December 3, 2009 |

County’s extra patrols prove useful during weekend

Snohomish County’s first DUI emphasis patrols following a $70,000 state grant to pay for overtime funds nabbed 11 impaired drivers.

Officers from state, county and local law enforcement offices worked nearly 100 overtime hours Saturday, Nov. 28. In addition to stopping 11 impaired drivers, officers made one felony drug arrest, two misdemeanor drug arrests and gave out 46 citations (21 of which were for speeding drivers).

Officers focused on Highway 204 from the trestle to Frontier Village, Highway 9 at Frontier Village to the Paine Field Airport, Highway 2 from the trestle to Monroe, and Highway 522 from Monroe to the King County line.

“These highly visible, multi-jurisdictional emphasis patrols are a great success,” said Snohomish County Executive Aaron Reardon. “Extra efforts by our law enforcement to prevent impaired drivers from hitting the roads is always welcome. Traffic safety is one of our highest priorities.

“Sadly, however, less than 24 hours after the start of this patrol, an alleged impaired driver took the lives of four people on Highway 9, north Marysville,” Reardon continued. “Our deepest sympathies go to the families of those killed.”

“Since taking this position in 1995, this is the highest number of lives lost in a single alcohol-involved crash in Snohomish County on record,” said Tracy McMillan, Snohomish County’s DUI & Target Zero Task Force manager. “Back in 1998, there was another horrific crash just a half mile from this intersection on Highway 9. It took the lives of five people but it was not alcohol-related.”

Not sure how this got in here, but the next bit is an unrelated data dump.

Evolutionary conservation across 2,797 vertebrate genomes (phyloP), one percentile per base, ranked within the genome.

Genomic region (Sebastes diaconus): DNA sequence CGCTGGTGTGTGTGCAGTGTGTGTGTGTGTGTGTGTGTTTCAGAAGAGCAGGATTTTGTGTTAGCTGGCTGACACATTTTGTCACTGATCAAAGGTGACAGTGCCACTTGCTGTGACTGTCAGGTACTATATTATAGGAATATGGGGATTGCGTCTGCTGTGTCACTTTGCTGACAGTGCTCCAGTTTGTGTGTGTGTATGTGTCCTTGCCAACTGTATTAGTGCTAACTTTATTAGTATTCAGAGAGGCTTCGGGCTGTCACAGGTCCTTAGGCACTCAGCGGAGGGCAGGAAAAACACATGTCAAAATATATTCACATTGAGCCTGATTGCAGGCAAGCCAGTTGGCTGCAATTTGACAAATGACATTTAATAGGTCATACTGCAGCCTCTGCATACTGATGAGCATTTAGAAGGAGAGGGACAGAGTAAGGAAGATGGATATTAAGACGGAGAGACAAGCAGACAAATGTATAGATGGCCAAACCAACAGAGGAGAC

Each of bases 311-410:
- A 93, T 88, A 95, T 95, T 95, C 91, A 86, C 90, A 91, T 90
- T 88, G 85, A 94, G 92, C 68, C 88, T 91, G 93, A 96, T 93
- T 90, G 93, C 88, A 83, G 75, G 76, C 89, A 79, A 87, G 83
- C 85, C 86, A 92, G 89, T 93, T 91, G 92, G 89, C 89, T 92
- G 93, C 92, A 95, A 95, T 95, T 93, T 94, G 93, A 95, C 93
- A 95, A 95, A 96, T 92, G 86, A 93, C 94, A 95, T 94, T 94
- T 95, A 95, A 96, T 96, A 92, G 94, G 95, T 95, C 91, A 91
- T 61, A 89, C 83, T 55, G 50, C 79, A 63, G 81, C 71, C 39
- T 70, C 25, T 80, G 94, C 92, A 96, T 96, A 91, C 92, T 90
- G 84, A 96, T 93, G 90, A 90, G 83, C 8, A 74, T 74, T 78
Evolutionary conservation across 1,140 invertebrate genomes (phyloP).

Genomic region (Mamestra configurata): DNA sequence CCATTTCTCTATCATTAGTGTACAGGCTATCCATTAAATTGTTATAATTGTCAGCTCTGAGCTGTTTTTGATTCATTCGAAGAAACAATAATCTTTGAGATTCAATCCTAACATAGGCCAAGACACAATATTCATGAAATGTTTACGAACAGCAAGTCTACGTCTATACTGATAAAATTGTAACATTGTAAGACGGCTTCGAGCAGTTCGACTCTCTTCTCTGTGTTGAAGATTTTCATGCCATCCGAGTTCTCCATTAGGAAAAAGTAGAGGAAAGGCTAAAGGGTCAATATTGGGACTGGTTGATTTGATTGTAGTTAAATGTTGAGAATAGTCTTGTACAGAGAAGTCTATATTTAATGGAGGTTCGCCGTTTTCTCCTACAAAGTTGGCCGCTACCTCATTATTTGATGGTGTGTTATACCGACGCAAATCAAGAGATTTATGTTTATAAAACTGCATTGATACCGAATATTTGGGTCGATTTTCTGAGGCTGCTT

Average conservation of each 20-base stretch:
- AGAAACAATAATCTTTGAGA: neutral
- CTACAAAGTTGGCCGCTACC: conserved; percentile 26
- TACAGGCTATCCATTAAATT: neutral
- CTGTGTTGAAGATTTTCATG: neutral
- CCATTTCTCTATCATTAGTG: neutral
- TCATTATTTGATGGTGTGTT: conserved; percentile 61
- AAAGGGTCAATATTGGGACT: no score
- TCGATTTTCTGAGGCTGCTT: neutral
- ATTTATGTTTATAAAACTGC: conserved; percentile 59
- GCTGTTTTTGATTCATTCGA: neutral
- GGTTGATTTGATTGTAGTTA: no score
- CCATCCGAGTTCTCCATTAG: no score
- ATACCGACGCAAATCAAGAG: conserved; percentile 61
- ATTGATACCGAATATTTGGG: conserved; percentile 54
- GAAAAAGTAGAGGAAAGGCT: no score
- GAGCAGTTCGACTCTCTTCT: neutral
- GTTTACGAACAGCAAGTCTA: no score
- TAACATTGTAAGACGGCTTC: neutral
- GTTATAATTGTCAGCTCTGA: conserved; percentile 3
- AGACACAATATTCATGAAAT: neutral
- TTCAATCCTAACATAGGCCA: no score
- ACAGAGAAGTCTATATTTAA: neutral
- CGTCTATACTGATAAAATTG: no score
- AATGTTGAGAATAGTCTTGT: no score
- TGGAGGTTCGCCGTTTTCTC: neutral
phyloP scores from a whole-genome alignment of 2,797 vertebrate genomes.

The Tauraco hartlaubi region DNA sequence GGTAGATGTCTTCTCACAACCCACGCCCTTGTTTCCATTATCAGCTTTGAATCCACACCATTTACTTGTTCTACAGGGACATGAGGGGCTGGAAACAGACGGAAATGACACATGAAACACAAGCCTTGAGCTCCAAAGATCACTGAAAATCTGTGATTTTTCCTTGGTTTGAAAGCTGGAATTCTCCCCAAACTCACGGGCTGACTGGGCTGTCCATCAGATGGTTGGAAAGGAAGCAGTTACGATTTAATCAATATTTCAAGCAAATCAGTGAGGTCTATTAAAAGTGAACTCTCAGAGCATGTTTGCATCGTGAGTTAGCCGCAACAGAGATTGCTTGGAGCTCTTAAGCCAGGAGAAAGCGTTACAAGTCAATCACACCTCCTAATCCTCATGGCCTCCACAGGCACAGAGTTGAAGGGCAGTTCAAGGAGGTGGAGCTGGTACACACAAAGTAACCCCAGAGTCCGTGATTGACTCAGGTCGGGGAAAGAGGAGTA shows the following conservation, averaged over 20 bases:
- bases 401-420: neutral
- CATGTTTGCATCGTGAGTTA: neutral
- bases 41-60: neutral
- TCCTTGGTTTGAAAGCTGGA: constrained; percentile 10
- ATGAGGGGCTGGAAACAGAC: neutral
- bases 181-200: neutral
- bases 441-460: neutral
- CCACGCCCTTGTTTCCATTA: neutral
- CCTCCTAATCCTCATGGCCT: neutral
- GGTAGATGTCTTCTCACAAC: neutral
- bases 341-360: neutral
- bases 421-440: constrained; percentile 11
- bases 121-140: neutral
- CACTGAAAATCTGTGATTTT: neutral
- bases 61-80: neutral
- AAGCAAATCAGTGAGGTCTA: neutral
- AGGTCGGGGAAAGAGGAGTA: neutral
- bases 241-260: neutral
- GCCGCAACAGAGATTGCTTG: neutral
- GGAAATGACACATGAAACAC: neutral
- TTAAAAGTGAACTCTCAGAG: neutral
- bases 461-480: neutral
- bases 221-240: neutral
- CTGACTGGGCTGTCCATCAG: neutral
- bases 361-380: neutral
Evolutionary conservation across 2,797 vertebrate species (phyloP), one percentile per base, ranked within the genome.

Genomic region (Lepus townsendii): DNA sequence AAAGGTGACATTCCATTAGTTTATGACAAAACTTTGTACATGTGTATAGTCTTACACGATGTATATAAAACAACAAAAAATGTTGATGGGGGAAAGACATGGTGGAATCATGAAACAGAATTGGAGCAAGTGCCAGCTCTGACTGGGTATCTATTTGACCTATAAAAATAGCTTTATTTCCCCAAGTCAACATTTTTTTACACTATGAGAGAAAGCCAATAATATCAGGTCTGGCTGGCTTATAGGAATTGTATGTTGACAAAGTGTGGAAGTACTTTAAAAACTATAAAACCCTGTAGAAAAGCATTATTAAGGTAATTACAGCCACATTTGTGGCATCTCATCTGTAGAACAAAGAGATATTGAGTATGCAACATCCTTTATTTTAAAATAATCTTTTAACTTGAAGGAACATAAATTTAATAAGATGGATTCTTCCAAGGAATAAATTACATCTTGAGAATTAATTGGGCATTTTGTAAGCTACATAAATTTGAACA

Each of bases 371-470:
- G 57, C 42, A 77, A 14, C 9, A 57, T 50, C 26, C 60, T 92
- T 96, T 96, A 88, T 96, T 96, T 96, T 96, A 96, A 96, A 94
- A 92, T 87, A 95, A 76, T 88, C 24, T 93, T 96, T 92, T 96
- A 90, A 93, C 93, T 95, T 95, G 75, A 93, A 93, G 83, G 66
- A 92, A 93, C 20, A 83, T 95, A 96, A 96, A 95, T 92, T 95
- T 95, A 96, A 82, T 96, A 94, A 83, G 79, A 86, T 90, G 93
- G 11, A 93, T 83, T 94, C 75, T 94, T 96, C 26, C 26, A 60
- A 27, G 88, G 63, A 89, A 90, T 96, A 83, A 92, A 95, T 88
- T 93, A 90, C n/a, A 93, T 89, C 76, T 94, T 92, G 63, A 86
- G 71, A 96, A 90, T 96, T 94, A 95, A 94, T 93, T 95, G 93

In Snohomish County, there were 95 impairment-involved fatal crashes between 2004 and 2008. These crashes resulted in a total of 100 deaths, or an average of 20 deaths per year. This accounts for just under half of all Snohomish County traffic deaths during the five year period (100 of 216). Exactly one-fourth of impaired driver-related deaths occurred on Sunday.

The purpose of the grant is to remove impaired drivers from roads. Officers also are on the lookout for people who speed, drive aggressively or violate other traffic laws.

“Please do your part by planning ahead if you will be out celebrating. Take a taxi or have a designated driver,” McMillan said. “If you see someone that appears to be driving impaired, please have your passenger call 911 with the make, model, direction of travel, and license plate number.”

For more information, contact Tracy McMillan at or 425-388-7229.

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